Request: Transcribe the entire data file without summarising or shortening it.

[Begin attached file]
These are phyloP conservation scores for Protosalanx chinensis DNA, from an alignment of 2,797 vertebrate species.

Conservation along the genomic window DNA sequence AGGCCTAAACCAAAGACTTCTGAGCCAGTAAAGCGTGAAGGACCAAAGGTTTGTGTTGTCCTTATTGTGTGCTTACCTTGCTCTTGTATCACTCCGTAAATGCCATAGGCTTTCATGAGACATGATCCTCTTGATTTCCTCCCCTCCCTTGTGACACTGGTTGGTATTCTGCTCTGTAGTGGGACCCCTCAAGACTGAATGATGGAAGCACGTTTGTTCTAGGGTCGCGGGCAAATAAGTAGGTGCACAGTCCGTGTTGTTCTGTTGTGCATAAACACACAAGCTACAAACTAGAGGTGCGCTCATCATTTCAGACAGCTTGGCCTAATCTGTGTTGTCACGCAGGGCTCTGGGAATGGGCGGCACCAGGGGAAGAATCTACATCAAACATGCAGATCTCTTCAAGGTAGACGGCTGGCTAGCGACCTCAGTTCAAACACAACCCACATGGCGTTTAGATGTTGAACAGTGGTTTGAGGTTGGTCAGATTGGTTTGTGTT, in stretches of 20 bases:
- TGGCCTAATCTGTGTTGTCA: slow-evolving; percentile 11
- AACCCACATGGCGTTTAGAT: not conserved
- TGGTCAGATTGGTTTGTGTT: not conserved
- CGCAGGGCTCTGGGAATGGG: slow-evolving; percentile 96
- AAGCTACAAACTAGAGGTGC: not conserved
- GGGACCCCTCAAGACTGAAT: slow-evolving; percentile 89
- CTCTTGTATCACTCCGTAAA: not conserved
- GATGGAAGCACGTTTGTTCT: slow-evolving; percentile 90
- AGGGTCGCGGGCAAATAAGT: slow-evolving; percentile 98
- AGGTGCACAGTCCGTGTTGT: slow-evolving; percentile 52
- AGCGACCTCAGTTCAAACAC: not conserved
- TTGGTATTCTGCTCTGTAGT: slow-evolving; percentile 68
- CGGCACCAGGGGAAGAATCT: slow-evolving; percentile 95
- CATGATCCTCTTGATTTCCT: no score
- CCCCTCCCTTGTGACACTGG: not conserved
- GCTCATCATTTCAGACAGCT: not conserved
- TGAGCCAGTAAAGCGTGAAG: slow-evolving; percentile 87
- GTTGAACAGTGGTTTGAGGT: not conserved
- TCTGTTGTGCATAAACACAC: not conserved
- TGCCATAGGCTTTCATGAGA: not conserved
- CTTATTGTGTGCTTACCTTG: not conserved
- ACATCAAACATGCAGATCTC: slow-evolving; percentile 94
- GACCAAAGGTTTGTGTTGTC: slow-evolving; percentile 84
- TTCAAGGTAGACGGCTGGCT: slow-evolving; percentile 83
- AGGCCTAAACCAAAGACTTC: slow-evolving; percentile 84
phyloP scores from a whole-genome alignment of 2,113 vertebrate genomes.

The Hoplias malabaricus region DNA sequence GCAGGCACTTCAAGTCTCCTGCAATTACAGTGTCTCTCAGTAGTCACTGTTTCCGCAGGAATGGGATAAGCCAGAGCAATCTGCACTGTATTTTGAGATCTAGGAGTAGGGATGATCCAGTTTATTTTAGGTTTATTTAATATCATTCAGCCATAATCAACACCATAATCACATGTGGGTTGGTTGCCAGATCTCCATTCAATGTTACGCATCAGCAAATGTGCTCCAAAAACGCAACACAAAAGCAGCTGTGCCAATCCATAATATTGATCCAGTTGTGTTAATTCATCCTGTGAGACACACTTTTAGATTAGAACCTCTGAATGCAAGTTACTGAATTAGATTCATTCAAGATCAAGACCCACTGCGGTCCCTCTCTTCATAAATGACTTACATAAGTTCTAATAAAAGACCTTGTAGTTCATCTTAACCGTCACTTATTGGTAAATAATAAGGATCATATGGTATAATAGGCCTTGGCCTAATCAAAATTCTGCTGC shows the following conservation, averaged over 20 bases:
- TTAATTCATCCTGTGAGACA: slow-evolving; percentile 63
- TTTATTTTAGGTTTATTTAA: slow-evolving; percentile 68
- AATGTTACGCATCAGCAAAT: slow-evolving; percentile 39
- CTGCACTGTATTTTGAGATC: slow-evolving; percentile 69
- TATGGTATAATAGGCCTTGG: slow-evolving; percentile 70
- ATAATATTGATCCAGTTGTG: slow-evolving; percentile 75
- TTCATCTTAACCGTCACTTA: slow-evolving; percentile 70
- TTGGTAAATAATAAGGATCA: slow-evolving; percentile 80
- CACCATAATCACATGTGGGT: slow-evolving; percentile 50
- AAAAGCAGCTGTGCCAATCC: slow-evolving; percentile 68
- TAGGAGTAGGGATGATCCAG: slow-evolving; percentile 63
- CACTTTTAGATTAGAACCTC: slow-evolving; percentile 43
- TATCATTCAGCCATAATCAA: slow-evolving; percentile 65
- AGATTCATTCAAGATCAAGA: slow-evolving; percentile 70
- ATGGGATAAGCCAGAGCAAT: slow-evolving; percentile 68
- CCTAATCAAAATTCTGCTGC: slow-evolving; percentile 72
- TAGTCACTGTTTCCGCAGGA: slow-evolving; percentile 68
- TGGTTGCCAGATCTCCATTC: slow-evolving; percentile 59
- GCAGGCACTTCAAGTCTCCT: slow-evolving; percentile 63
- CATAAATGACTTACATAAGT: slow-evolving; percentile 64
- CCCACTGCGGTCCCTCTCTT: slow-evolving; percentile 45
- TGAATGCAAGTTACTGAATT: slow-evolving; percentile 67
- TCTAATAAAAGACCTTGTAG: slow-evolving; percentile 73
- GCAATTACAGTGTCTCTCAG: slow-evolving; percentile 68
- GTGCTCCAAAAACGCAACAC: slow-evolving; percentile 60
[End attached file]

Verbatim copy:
These are phyloP conservation scores for Protosalanx chinensis DNA, from an alignment of 2,797 vertebrate species.

Conservation along the genomic window DNA sequence AGGCCTAAACCAAAGACTTCTGAGCCAGTAAAGCGTGAAGGACCAAAGGTTTGTGTTGTCCTTATTGTGTGCTTACCTTGCTCTTGTATCACTCCGTAAATGCCATAGGCTTTCATGAGACATGATCCTCTTGATTTCCTCCCCTCCCTTGTGACACTGGTTGGTATTCTGCTCTGTAGTGGGACCCCTCAAGACTGAATGATGGAAGCACGTTTGTTCTAGGGTCGCGGGCAAATAAGTAGGTGCACAGTCCGTGTTGTTCTGTTGTGCATAAACACACAAGCTACAAACTAGAGGTGCGCTCATCATTTCAGACAGCTTGGCCTAATCTGTGTTGTCACGCAGGGCTCTGGGAATGGGCGGCACCAGGGGAAGAATCTACATCAAACATGCAGATCTCTTCAAGGTAGACGGCTGGCTAGCGACCTCAGTTCAAACACAACCCACATGGCGTTTAGATGTTGAACAGTGGTTTGAGGTTGGTCAGATTGGTTTGTGTT, in stretches of 20 bases:
- TGGCCTAATCTGTGTTGTCA: slow-evolving; percentile 11
- AACCCACATGGCGTTTAGAT: not conserved
- TGGTCAGATTGGTTTGTGTT: not conserved
- CGCAGGGCTCTGGGAATGGG: slow-evolving; percentile 96
- AAGCTACAAACTAGAGGTGC: not conserved
- GGGACCCCTCAAGACTGAAT: slow-evolving; percentile 89
- CTCTTGTATCACTCCGTAAA: not conserved
- GATGGAAGCACGTTTGTTCT: slow-evolving; percentile 90
- AGGGTCGCGGGCAAATAAGT: slow-evolving; percentile 98
- AGGTGCACAGTCCGTGTTGT: slow-evolving; percentile 52
- AGCGACCTCAGTTCAAACAC: not conserved
- TTGGTATTCTGCTCTGTAGT: slow-evolving; percentile 68
- CGGCACCAGGGGAAGAATCT: slow-evolving; percentile 95
- CATGATCCTCTTGATTTCCT: no score
- CCCCTCCCTTGTGACACTGG: not conserved
- GCTCATCATTTCAGACAGCT: not conserved
- TGAGCCAGTAAAGCGTGAAG: slow-evolving; percentile 87
- GTTGAACAGTGGTTTGAGGT: not conserved
- TCTGTTGTGCATAAACACAC: not conserved
- TGCCATAGGCTTTCATGAGA: not conserved
- CTTATTGTGTGCTTACCTTG: not conserved
- ACATCAAACATGCAGATCTC: slow-evolving; percentile 94
- GACCAAAGGTTTGTGTTGTC: slow-evolving; percentile 84
- TTCAAGGTAGACGGCTGGCT: slow-evolving; percentile 83
- AGGCCTAAACCAAAGACTTC: slow-evolving; percentile 84
phyloP scores from a whole-genome alignment of 2,113 vertebrate genomes.

The Hoplias malabaricus region DNA sequence GCAGGCACTTCAAGTCTCCTGCAATTACAGTGTCTCTCAGTAGTCACTGTTTCCGCAGGAATGGGATAAGCCAGAGCAATCTGCACTGTATTTTGAGATCTAGGAGTAGGGATGATCCAGTTTATTTTAGGTTTATTTAATATCATTCAGCCATAATCAACACCATAATCACATGTGGGTTGGTTGCCAGATCTCCATTCAATGTTACGCATCAGCAAATGTGCTCCAAAAACGCAACACAAAAGCAGCTGTGCCAATCCATAATATTGATCCAGTTGTGTTAATTCATCCTGTGAGACACACTTTTAGATTAGAACCTCTGAATGCAAGTTACTGAATTAGATTCATTCAAGATCAAGACCCACTGCGGTCCCTCTCTTCATAAATGACTTACATAAGTTCTAATAAAAGACCTTGTAGTTCATCTTAACCGTCACTTATTGGTAAATAATAAGGATCATATGGTATAATAGGCCTTGGCCTAATCAAAATTCTGCTGC shows the following conservation, averaged over 20 bases:
- TTAATTCATCCTGTGAGACA: slow-evolving; percentile 63
- TTTATTTTAGGTTTATTTAA: slow-evolving; percentile 68
- AATGTTACGCATCAGCAAAT: slow-evolving; percentile 39
- CTGCACTGTATTTTGAGATC: slow-evolving; percentile 69
- TATGGTATAATAGGCCTTGG: slow-evolving; percentile 70
- ATAATATTGATCCAGTTGTG: slow-evolving; percentile 75
- TTCATCTTAACCGTCACTTA: slow-evolving; percentile 70
- TTGGTAAATAATAAGGATCA: slow-evolving; percentile 80
- CACCATAATCACATGTGGGT: slow-evolving; percentile 50
- AAAAGCAGCTGTGCCAATCC: slow-evolving; percentile 68
- TAGGAGTAGGGATGATCCAG: slow-evolving; percentile 63
- CACTTTTAGATTAGAACCTC: slow-evolving; percentile 43
- TATCATTCAGCCATAATCAA: slow-evolving; percentile 65
- AGATTCATTCAAGATCAAGA: slow-evolving; percentile 70
- ATGGGATAAGCCAGAGCAAT: slow-evolving; percentile 68
- CCTAATCAAAATTCTGCTGC: slow-evolving; percentile 72
- TAGTCACTGTTTCCGCAGGA: slow-evolving; percentile 68
- TGGTTGCCAGATCTCCATTC: slow-evolving; percentile 59
- GCAGGCACTTCAAGTCTCCT: slow-evolving; percentile 63
- CATAAATGACTTACATAAGT: slow-evolving; percentile 64
- CCCACTGCGGTCCCTCTCTT: slow-evolving; percentile 45
- TGAATGCAAGTTACTGAATT: slow-evolving; percentile 67
- TCTAATAAAAGACCTTGTAG: slow-evolving; percentile 73
- GCAATTACAGTGTCTCTCAG: slow-evolving; percentile 68
- GTGCTCCAAAAACGCAACAC: slow-evolving; percentile 60